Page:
Strategies for Arizona Treatment Centers to Expand MOUD Access

Applying the ORCCA model in Arizona can help expand access to life-saving MOUD services. By partnering with health systems, payers, and community organizations, the state can build a more robust continuum of care for those struggling with opioid use disorder. This aligns with the goals outlined in Arizona’s opioid settlement Funds, which aims to strengthen prevention, treatment, and recovery services

Drug treatment centers in Arizona can play a crucial role in expanding MOUD access by implementing strategies outlined in the SAMHSA new ORCCA practice guide 2023. The ORCCA guide provides a comprehensive framework for expanding MOUD treatment across various settings, including healthcare, criminal justice, and other community settings. Let’s understand these in detail.

The ORCCA guide highlights several key strategies for expanding MOUD access:

  1. Partnering with Healthcare Organizations
    • Collaborate with primary care clinics, hospitals, and other healthcare settings to integrate MOUD
    • Provide training and education on MOUD prescribing and management to healthcare providers
    • Offer ongoing consultation and support from addiction specialists to healthcare partners

  2. Utilizing Telemedicine to Reach Underserved Areas
    • Implement telemedicine-based MOUD initiation and maintenance programs
    • Partner with rural healthcare clinics and community organizations to promote telemedicine-based MOUD
    • Advocate for policies that support reimbursement and regulatory flexibility for telemedicine-based MOUD

  3. Collaborating with Criminal Justice Partners
    • Work with jails and prisons to implement MOUD programs for incarcerated individuals
    • Establish linkage protocols to connect individuals to community-based MOUD upon release
    • Provide education and training to probation and parole officers on supporting MOUD continuation

These strategies build upon the insights gained from community assessments, as discussed in “How Community Assessments Can Strengthen Arizona’s Response to the Opioid Crisis“. By tailoring services to local needs and reducing barriers to care, treatment centers can make a meaningful difference in the lives of Arizonans affected by opioid use disorder.

A Call to Action for Arizona Treatment Centers

Expanding access to MOUD is a critical component of addressing the opioid crisis in Arizona. By working collaboratively with healthcare organizations, leveraging telemedicine, and partnering with criminal justice agencies, Arizona treatment centers can significantly increase the availability of this life-saving, evidence-based treatment. The ORCCA practice guide serves as a valuable roadmap for these efforts. For more information and support in implementing MOUD expansion strategies, treatment centers can contact [Arizona state agency/department contacts].

By embracing the strategies and resources outlined in the ORCCA guide, Arizona treatment centers can play a pivotal role in reducing opioid overdose deaths and improving the lives of individuals with OUD across the state.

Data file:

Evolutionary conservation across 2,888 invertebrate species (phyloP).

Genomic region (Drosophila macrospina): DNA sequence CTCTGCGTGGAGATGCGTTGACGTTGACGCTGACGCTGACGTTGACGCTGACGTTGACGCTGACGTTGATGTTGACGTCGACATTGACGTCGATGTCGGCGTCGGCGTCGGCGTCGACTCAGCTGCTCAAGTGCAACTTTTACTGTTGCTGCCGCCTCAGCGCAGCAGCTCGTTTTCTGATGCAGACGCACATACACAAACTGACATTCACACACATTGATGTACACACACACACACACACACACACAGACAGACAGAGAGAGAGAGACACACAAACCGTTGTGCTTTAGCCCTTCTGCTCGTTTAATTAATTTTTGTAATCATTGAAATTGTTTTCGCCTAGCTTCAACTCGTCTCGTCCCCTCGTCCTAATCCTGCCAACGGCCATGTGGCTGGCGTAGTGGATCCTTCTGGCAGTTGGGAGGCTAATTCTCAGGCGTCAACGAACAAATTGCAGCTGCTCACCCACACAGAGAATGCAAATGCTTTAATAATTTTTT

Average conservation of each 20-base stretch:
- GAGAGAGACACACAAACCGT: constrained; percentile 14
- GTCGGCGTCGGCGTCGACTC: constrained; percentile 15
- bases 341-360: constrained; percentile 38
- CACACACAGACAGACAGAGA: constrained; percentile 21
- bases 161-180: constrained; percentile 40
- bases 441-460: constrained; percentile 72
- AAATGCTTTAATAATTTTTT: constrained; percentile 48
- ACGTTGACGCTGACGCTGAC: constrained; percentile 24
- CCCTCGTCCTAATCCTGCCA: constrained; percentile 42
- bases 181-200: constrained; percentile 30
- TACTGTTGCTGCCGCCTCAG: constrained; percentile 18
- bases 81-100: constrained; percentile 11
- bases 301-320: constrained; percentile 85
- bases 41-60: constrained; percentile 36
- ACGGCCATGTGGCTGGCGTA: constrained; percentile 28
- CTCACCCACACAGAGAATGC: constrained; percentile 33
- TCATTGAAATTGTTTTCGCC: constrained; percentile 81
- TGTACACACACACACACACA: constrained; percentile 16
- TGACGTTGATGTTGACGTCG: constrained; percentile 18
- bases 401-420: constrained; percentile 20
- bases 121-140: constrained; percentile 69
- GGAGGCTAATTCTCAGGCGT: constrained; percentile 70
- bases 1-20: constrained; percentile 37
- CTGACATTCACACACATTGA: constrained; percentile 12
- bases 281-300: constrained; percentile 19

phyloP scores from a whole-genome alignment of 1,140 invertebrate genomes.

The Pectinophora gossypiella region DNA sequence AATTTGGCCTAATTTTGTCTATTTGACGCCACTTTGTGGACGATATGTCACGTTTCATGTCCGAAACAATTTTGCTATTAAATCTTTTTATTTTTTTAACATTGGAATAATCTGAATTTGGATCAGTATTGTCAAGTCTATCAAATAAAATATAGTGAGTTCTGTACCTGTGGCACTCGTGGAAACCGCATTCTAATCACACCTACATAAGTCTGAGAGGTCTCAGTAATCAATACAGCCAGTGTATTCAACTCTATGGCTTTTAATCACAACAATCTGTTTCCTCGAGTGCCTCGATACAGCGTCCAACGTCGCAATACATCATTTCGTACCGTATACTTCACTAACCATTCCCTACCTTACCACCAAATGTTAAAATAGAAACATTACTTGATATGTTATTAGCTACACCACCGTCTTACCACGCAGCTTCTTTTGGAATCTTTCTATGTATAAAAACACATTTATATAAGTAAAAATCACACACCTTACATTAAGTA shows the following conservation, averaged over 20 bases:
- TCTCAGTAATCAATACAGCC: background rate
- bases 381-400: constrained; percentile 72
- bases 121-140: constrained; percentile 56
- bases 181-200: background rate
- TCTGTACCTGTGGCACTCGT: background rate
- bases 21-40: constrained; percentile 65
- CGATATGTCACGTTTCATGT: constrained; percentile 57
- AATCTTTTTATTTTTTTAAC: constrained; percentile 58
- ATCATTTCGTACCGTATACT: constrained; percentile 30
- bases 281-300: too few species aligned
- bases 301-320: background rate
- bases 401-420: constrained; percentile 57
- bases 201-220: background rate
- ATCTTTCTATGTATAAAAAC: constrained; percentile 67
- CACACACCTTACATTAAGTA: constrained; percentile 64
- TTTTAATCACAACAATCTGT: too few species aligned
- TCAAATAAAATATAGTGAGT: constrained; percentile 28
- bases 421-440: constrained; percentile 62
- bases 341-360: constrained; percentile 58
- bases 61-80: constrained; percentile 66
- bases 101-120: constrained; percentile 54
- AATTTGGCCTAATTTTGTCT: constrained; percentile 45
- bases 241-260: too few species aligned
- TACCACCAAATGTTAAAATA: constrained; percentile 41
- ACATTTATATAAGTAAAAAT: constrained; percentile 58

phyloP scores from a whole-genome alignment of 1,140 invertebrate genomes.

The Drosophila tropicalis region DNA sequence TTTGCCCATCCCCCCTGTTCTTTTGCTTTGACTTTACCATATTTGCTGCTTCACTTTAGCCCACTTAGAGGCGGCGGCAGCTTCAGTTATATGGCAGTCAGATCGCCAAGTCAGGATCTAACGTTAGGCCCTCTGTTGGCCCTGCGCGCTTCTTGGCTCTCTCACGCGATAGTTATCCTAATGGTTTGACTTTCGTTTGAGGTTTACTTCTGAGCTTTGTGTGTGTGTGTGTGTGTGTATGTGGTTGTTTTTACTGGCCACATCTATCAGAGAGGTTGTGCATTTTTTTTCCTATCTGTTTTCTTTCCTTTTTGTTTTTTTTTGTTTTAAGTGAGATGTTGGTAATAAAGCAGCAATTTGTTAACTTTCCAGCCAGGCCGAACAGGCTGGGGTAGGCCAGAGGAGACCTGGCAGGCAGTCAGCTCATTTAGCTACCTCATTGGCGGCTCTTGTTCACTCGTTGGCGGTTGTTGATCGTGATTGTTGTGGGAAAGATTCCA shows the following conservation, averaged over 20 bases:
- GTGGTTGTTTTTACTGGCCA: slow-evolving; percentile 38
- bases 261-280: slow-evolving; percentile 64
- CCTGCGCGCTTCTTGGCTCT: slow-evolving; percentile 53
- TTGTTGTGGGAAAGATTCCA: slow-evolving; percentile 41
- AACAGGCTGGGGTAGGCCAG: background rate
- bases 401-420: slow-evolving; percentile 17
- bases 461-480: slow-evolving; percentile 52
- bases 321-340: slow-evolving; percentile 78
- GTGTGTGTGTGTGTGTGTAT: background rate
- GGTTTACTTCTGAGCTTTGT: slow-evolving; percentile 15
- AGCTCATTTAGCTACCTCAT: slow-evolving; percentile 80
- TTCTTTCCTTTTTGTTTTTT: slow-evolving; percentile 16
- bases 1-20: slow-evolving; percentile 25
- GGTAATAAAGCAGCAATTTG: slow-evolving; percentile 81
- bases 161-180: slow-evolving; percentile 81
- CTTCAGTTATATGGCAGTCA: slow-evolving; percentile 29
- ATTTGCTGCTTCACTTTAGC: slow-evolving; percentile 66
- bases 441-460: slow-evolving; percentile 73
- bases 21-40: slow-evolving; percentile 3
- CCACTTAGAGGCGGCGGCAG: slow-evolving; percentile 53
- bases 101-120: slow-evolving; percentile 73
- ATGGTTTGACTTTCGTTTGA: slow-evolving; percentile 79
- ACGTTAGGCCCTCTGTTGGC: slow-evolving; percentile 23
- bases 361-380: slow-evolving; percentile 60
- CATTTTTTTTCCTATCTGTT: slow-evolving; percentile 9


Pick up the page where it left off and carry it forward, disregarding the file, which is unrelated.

The information provided in this article is for educational and informational purposes only. It is not intended to be a substitute for professional medical advice, diagnosis, or treatment. Always seek the advice of your physician or other qualified healthcare provider with any questions you may have regarding a medical condition or treatment.

The strategies and resources mentioned in this article are based on the Substance Abuse and Mental Health Services Administration’s (SAMHSA) Opioid-Overdose Reduction Continuum of Care Approach (ORCCA) Practice Guide 2023. While this guide provides evidence-based recommendations, it is essential to consult with local healthcare professionals, behavioral health specialists, and Arizona state agencies to ensure that the implementation of these strategies is appropriate and complies with Arizona’s specific laws, regulations, and guidelines.

The data presented in this article regarding opioid overdose deaths and the availability of MOUD providers in Arizona are based on the most recent information available at the time of publication. However, these numbers may have changed since then and should be verified with local and state health departments for the most up-to-date statistics.

The mention of specific organizations, agencies, or departments in this article is for informational purposes only and does not constitute an endorsement or recommendation by the author or Nirvana Recovery Arizona.

It is crucial to approach the expansion of MOUD access with care, sensitivity, and respect for individuals with opioid use disorder and their families. Stigma and discrimination can be significant barriers to seeking and receiving treatment, and it is essential to create a supportive and inclusive environment that promotes recovery and well-being.

Expanding access to MOUD is just one aspect of addressing the opioid crisis in Arizona. A comprehensive approach that includes prevention, harm reduction, treatment, and recovery support services is necessary to effectively combat this public health emergency.